"It puts a face on everything you've been taught and everything you hear," says Courtney Cockrell. "There's no better role model than the president of the United States."
Courtney and Corrie Cockrell, 27-year-old twins from Jackson, Miss., were inspired by what they saw on Nov. 4, 2008.
"It was just amazing, really, to just see the country come together and to see people put things that don't matter aside, and look at him for the man that he is and the leader that he his," Courtney says.
Corrie and Courtney know the historic vote that put the Obama family in the White House could never have happened without the help from their family.
"Uncle Medgar -- I just can imagine him, you know, just being so proud of us to see the country come together," Courtney says. Adds Corrie Cockrell, "I think he would say, 'job well done.'"
More than 40 years ago, their great uncle, Medgar Evers, was denied admission to the University of Mississippi Law School -- the same school from which his twin nieces graduated -- simply because he was black.
"He knew that there were things that needed to be done and he was willing to do them no matter what," Corrie says.
Long before Barack Obama rallied a nation for change, Evers was willing to risk his life for it. In the segregated South during the 1950s and 60s, his wife Myrlie knew her husband's dreams for equality were dangerous.
"Medgar was unusual in the sense that he was so committed to justice and equality and willing to pay the price -- knowing full well that at that particular time and in Mississippi, he was putting his life on the line," she says.
It was ugly chapter in our nation's history, a time when African-Americans were lynched, beaten and killed because of the color of their skin.
Medgar Evers struggled to abolish laws that oppressed blacks. As a leader in the NAACP, he knew the real power was in the vote.
"We are not just interested in voting so that conditions can be improved for Negroes. We want conditions improved for everybody," Evers said on a 1962 broadcast of CBS Reports.
Myrlie Evers says getting people registered to vote was a big part of her husband's life.
"A major, major part of his effort, but the power was in the vote. The power was elusive," she says, "because of the fear people had."
In the 1962 interview Evers said, "I've had a number of threatening phone calls. People calling me saying they were going to kill me. Saying they were going to blow up my home up and saying that I only had a few hours to live."
"It almost sounded as if he knew," says CBS News correspondent Harold Dow. Myrlie says "he did."
On June 12, 1963, a young Myrlie Evers and her three children were inside the family home in Jackson, Miss.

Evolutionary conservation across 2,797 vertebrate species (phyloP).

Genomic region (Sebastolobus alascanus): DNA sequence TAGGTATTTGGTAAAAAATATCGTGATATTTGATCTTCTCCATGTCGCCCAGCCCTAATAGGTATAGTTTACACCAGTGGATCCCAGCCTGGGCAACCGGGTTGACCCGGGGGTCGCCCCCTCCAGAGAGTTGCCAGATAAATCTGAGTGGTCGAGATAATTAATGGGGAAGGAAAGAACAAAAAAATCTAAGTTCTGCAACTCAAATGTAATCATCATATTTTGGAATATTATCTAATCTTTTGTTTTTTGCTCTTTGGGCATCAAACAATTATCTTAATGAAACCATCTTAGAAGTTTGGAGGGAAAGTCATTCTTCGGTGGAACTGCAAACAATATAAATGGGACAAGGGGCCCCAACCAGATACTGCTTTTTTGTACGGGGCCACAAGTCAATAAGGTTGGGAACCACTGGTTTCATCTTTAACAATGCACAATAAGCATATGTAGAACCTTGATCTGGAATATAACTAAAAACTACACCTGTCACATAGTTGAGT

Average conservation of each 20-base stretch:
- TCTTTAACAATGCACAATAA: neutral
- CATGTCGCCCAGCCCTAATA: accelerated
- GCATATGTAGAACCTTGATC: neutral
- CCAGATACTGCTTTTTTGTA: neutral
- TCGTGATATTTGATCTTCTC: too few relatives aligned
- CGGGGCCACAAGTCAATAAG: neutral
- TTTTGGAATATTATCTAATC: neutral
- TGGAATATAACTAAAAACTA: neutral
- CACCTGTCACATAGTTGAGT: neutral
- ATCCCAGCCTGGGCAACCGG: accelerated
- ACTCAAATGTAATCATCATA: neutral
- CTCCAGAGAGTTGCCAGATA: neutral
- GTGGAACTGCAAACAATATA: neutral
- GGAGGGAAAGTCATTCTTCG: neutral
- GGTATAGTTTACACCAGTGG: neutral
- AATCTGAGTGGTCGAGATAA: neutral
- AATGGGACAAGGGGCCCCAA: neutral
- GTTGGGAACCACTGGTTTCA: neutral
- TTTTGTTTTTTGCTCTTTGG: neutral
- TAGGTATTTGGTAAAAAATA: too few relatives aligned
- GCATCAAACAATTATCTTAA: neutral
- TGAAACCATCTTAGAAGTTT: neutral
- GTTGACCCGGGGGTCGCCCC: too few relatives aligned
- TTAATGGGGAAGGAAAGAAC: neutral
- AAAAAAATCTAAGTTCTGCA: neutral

The children knew the sound of Daddy's car and she recalls the kids saying, "Here comes Daddy. Here comes Daddy."
"…and it pulled in the driveway behind my car and wham."
Medgar Evers was shot in cold blood by a white supremacist in the driveway of his home. He was just 37 years old. It would take another 30 years to bring his killer to justice.
Myrlie says she remembers "almost everything" about the day her husband was assassinated. "How he kissed the children and how he kissed me. How he walked out of the door, got in the car, came back in then embraced us all again."
At that moment, Myrlie went from wife to widow and her life changed forever. She took up her husband's cause for change and became the first woman to lead the NAACP.
Last year, Myrlie joined another cause -- Barack Obama's run for the White House. She was a powerful reminder to the candidate that he is standing on the shoulders of all those who fought and died for civil rights.
"I said to him, 'I want you know that I keep you and your family in my prayers on a daily basis, as I do with my own children.' He looked me in the eye, without a smile, dead serious and he said, 'please keep me in your prayers.'"
Medgar Evers' daughter, Reena, son, Van, and three grandchildren feel a connection to the new First Family.
"They do look very similar as to how they carry themselves, even to the point of how they sit and cross their legs," Reena says.
Adds Myrlie, "I saw a photograph of Obama playing basketball. This man's feet were off of the floor, he was reaching for that ball, had it in the grasp of his hands and I said, 'You know what? I see him as a leader, and that's the world that's in his hands ... When the news commentators came on and said it's over, he's won this race, I buried my head in my hands and tears began to fall. I couldn't stop them and I said, 'Medgar do you see? Do you see what has happened?'"
On the day before the inauguration, Myrlie Evers went to Arlington National Cemetery to give her husband the news. "We made it. Obama made it," she tells him.
And in the nation's capitol on the historic day, the Evers family is witness to history.
"All persons should have an opportunity to register and vote and to do the things that the Constitution guarantees them," Evers said in 1962.
"I understand now," she tells her husband, "that you did not die in vain."